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No. 08-212

 

In the Supreme Court of the United States

EXXON MOBIL CORPORATION, PETITIONER

v.

FEDERAL ENERGY REGULATORY COMMISSION, ET AL.

ON PETITION FOR A WRIT OF CERTIORARI
TO THE UNITED STATES COURT OF APPEALS
FOR THE DISTRICT OF COLUMBIA CIRCUIT
BRIEF FOR THE FEDERAL RESPONDENTS
IN OPPOSITION

GREGORY G. GARRE
Solicitor General
Counsel of Record
GREGORY G. KATSAS
Assistant Attorney General
DOUGLAS N. LETTER
SCOTT R. MCINTOSH
Attorneys
Department of Justice
Washington, D.C. 20530-0001
(202) 514-2217

 

 

 

QUESTION PRESENTED

Whether Section 4412(b)(1) of the Safe, Accountable, Flexible, Efficient Transportation Equity Act: A Leg acy for Users, Pub. L. No. 109-59, 119 Stat. 1778 (2005), is unconstitutional under United States v. Klein, 80 U.S. (13 Wall.) 128 (1872).

 

 

In the Supreme Court of the United States

No. 08-212

EXXON MOBIL CORPORATION, PETITIONER

v.

FEDERAL ENERGY REGULATORY COMMISSION, ET AL.

ON PETITION FOR A WRIT OF CERTIORARI
TO THE UNITED STATES COURT OF APPEALS
FOR THE DISTRICT OF COLUMBIA CIRCUIT

BRIEF FOR THE FEDERAL RESPONDENTS
IN OPPOSITION

OPINIONS BELOW

The opinion of the court of appeals (Pet. App. 1a-7a) is unreported. The pertinent opinions of the Federal Energy Regulatory Commission (Pet. App. 8a-199a) are reported at 113 F.E.R.C. ¶ 61,062, 114 F.E.R.C. ¶ 61,323, and 115 F.E.R.C. ¶ 61,287.

JURISDICTION

The judgment of the court of appeals was entered on March 6, 2008. A petition for rehearing was denied on May 20, 2008. The petition for a writ of certiorari was filed on August 18, 2008. The jurisdiction of this Court is invoked under 28 U.S.C. 1254(1).

STATUTORY PROVISIONS

Section 4412(b) of the Safe, Accountable, Flexible, Efficient Transportation Equity Act: A Legacy for Us ers (SAFETEA-LU), Pub. L. No. 109-59, 119 Stat. 1778- 1779 (2005), provides:

(1) IN GENERAL.-

In a proceeding commenced before the date of enact ment of this Act, the Federal Energy Regulatory Commission may not order retroactive changes in TAPS quality bank adjustments for any period be fore February 1, 2000.

(2) PROCEEDINGS COMMENCED AFTER THE DATE OF ENACTMENT.-

In a proceeding commenced after the date of enact ment of this Act, the Commission may not order ret roactive changes in TAPS quality bank adjustments for any period that exceeds the 15-month period im mediately preceding the earliest date of the first or der of the Federal Energy Regulatory Commission imposing quality bank adjustments in the proceed ing.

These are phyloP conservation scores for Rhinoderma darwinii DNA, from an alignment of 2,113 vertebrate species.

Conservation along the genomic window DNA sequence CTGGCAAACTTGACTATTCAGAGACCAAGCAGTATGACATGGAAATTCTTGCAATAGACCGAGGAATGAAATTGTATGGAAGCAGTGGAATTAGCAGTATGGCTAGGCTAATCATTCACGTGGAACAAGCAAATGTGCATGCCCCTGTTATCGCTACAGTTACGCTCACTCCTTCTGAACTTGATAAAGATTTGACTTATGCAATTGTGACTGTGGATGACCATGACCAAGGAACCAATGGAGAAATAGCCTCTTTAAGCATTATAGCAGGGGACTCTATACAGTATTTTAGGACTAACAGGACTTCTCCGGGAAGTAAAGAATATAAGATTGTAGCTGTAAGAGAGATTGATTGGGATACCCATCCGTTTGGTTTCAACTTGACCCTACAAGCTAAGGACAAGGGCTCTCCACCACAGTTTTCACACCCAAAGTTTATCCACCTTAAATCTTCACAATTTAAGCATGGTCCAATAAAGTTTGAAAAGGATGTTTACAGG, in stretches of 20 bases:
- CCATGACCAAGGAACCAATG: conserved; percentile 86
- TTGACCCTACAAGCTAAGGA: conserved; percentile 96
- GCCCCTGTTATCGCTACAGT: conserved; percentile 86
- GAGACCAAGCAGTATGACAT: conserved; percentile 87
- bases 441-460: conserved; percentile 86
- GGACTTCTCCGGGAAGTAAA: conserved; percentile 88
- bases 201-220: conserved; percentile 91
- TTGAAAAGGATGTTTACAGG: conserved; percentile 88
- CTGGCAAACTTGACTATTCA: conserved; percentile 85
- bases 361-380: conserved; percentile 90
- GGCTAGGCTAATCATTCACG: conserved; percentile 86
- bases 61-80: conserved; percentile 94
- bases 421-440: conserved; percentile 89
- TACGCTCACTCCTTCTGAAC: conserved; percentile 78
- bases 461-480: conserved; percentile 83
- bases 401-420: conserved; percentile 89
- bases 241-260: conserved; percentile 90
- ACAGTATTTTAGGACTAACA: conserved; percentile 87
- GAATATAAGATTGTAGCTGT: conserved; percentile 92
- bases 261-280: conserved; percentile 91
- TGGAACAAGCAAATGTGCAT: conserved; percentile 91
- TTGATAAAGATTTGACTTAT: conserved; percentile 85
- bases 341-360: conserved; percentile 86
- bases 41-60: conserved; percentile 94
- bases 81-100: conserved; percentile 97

STATEMENT

1. The Trans Alaska Pipeline System (TAPS) trans ports crude oil from the North Slope to the Gulf of Alaska. The pipeline is used by multiple shippers. The composition of the crude oil streams introduced by the shippers into the pipeline varies with the source of the streams, and those variations in turn affect the value of the oil being shipped. Because each shipper's stream of oil is intermingled in the pipeline, the composition (and hence value) of the oil introduced by a shipper at one end of the pipeline may be higher or lower than the value of the blended oil that the shipper withdraws at the other end. See generally OXY USA, Inc. v. FERC, 64 F.3d 679, 684-685 (D.C. Cir. 1995).

To account for these variations in value, the carriers that operate the pipeline employ a quality bank. A qual ity bank is an accounting mechanism in which each ship per's oil stream is assigned a value based on its composi tion, and shippers with lower-value streams pay quality- bank adjustments that are used to compensate shippers with higher-value streams. OXY USA, 64 F.3d at 684.

The rates charged to TAPS shippers, including quality-bank adjustments, are regulated by the Federal Energy Regulatory Commission (Commission) pursuant to the Interstate Commerce Act, ch. 104, 24 Stat. 379 (1887), as amended.1 In 1984, the Commission approved the use of a so-called gravity methodology to determine the value of shippers' oil streams and calculate TAPS quality-bank adjustments. 29 F.E.R.C. ¶ 61,123. Five years later, the Commission initiated an investigation to determine whether the gravity methodology remained just and reasonable. In doing so, the Commission speci fied that "any change in methodology should be effected prospectively." 49 F.E.R.C. ¶ 61,349, at 62,264-62,265 (1989). The Commission conducted its review pursuant to Section 13(2) of the Interstate Commerce Act, which authorizes the Commission to "institute an inquiry * * * concerning * * * any of the provisions of [part I of the Act]," but disallows the Commission from issu ing "orders for the payment of money." 49 U.S.C. 13(2) (1976); cf. 49 U.S.C. 27 (1976).

In 1993, the Commission determined that the gravity methodology was no longer just and reasonable and ap proved a proposed settlement adopting a different meth odology, known as a distillation methodology, that di vides crude oil into "cuts" based on the temperatures at which each cut is distilled and assigns an economic value to each cut. 65 F.E.R.C. ¶ 61,277 (1993). In keeping with its 1989 decision, the Commission made the change in methodology prospective. The Commission reasoned that because the gravity methodology had been ap proved by the Commission, the TAPS carriers were jus tified in relying on it until it was changed, and giving retroactive effect to the change in methodology would violate the filed-rate doctrine. Id. at 62,292.

In 1995, the D.C. Circuit affirmed the Commission's adoption of the distillation methodology. OXY USA, 64 F.3d at 689-692. The court of appeals also sustained the Commission's determination "that it lacked the author ity to apply the new methodology retroactively." Id. at 699. The court reasoned that the Commission lacked statutory authority to order retroactive adjustments under Section 13(2) of the Interstate Commerce Act and that, because shippers were not on notice that a change in the methodology was possible, a retroactive change would have violated the principles underlying the filed- rate doctrine. Id. at 699-700.